An asset is defined as a useful or valuable thing, person or quality. Every minister, whether senior pastor, campus pastor, staff pastor, or volunteer, wants to be an asset to the ministry they are currently serving. Ask anyone who has been in ministry for any length of time, they certainly don’t want to be a liability to their organization.
Being on staff, I want to write this article specifically to staff pastors. There comes a time in every ministry when the self-evaluation needs to take place. Unfortunately, many times we wait until the length of time between victories is getting further and further apart. Evaluation time doesn’t have to come only when times are rough, it needs to happen when great things are happening. At Snyder First Assembly, we perform formal yearly evaluations to analyze ministries, or a minister’s effectiveness. This evaluation is not a substitution for weekly staff meetings. If they are off -track, there is still time to correct things. The same can be said for volunteers. Even though they are not paid staff, regularly scheduled evaluation needs to be done to gauge their performance. There are always areas in which we can all improve.
Whether you are facing a very positive reason for evaluation, or a negative reason, you need to ask yourself the question:
Am I an asset, or a liability?
There are a few things to consider when asking yourself this question.
1) Control- Does every decision that gets made in my department have to go through me?
Being a staff pastor, you are likely in charge of more than one area in the church. You are probably in charge of home groups, Sunday School, Youth or kids activities, Wednesday night activities, etc. If every decision in each department has to be made with your approval, you are a liability to your church. Your ministry effectiveness is bottle-necked by your need for control. Allow those around you who are helping you in ministry to make decisions. Bad decisions, when done with the right motives, are better than non-decisions. Allow those working under you to take ownership of the church. When you have owners, you have leaders.
2) Communication – Do your volunteers know what your vision is for the department?
If your volunteers working with you cannot effectively communicate to others what the central vision of the church is, how will they make ministry decisions that point toward that goal? Does the vision for your department fall in line with the overall vision of the church? Good decisions get made when the pastor and volunteers are on the same page, working toward the same goal.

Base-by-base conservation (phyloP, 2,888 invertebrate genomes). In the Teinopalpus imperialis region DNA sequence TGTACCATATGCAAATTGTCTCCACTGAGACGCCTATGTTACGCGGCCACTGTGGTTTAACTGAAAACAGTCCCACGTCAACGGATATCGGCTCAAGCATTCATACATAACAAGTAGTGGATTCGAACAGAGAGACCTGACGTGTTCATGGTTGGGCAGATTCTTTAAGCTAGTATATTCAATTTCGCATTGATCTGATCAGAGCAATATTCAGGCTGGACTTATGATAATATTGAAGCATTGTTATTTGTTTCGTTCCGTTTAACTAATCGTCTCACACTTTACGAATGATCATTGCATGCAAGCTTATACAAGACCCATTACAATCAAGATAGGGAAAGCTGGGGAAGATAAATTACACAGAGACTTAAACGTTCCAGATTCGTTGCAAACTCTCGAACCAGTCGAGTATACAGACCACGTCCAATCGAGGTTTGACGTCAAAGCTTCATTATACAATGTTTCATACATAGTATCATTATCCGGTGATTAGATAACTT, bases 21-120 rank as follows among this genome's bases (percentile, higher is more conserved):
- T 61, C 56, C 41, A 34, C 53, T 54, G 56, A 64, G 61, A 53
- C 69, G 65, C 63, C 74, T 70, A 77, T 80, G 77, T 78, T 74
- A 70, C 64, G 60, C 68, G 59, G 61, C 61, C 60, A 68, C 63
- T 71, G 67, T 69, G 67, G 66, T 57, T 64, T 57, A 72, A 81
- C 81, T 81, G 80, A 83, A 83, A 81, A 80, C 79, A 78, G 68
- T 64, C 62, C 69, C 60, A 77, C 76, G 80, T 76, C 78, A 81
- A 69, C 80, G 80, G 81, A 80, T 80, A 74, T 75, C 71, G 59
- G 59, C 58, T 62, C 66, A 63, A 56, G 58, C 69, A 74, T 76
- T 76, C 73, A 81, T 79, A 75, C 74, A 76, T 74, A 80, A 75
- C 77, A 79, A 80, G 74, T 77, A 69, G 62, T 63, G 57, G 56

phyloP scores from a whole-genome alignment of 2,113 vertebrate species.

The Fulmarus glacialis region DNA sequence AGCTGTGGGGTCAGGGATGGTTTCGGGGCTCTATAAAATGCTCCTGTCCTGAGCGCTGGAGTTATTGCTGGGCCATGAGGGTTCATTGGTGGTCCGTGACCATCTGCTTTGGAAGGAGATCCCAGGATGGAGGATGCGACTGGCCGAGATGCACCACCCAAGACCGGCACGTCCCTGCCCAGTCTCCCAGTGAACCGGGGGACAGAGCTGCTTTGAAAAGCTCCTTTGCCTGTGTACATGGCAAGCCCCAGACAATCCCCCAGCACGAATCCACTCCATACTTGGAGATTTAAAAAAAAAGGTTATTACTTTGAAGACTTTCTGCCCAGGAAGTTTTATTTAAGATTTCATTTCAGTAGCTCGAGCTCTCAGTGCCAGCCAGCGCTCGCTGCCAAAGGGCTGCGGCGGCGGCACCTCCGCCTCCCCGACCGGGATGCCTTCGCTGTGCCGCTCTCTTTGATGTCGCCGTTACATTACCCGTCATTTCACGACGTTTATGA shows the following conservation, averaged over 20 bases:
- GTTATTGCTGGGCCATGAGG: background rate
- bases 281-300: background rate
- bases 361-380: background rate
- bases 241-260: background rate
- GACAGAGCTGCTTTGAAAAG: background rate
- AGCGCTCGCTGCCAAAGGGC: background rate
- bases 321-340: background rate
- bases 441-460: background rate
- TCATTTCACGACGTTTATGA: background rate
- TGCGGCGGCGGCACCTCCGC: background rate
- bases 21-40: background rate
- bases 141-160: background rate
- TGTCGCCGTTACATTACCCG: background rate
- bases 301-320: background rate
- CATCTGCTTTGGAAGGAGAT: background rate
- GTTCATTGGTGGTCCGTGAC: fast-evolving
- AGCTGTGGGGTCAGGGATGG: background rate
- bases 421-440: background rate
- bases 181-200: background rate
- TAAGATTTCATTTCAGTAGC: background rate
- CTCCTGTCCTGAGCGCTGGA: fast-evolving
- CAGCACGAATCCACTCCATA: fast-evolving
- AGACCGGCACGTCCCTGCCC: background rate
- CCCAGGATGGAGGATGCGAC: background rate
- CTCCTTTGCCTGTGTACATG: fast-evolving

3.) Capability – Am I capable of doing this job effectively with my skills?
As a minister, I understand that if I were to be gone tomorrow, the work of the ministry would still continue. I don’t think that any of us think so highly of ourselves that no one else could do the job that we do. There is any number of people that I can think of, just off the top of my head that could do better at my job than me. Instead of it being a negative, it drives me to improve my skill set to match my job description. We have a staff member that is much better at socializing with members of the church than me. He knows people’s names that I have never even heard of that have visited the church. So, I have made an effort to be more social and visit people more often. If you are not willing to improve your skill set, maybe you could be more effective at a different position. I have seen it dozens of times. You take someone who is struggling to make it as a youth pastor in a town, they move somewhere else, and explode with growth! What happened? Did they suddenly develop skills that they didn’t have before? Of course not. The skills they possessed matched the capabilities needed at the position. Furthermore, conferences and seminars are a great way to gain insight and skill to do your job more effectively.
4.) Collaboration – Am I working in collaboration with those who are in ministry with me? If I’m not, how can I change that?
It has been stated that no man is an island. We must work together as a team, with the common goal in mind to reach people with the good news of the gospel of Jesus Christ. As a staff member, it is vital that you realize that you are on the same team as others who are also on staff. Youth is not in competition with kids church. Home groups are not in competition with a community outreach. We cannot afford to be Lone Ranger. Even Jesus told his disciples to pray for more workers, because the harvest is plentiful. There is a lot to learn from those around us. Older ministers can learn new ways of doing things from younger ministers. Younger ministers can learn how to stick it out in ministry, even when it would be easier to give up, from older ministers. And we can all learn from other staff members who do things differently than us.
We all have a part to play in the ministry. Whether you are an asset or a liability is up to you. You determine if you contribute to, or take away from, your effectiveness in the ministry.
2 Timothy 2:15 Do your best to present yourself to God as one approved, a worker who has no need to be ashamed, rightly handling the word of truth.
Snyder First Assembly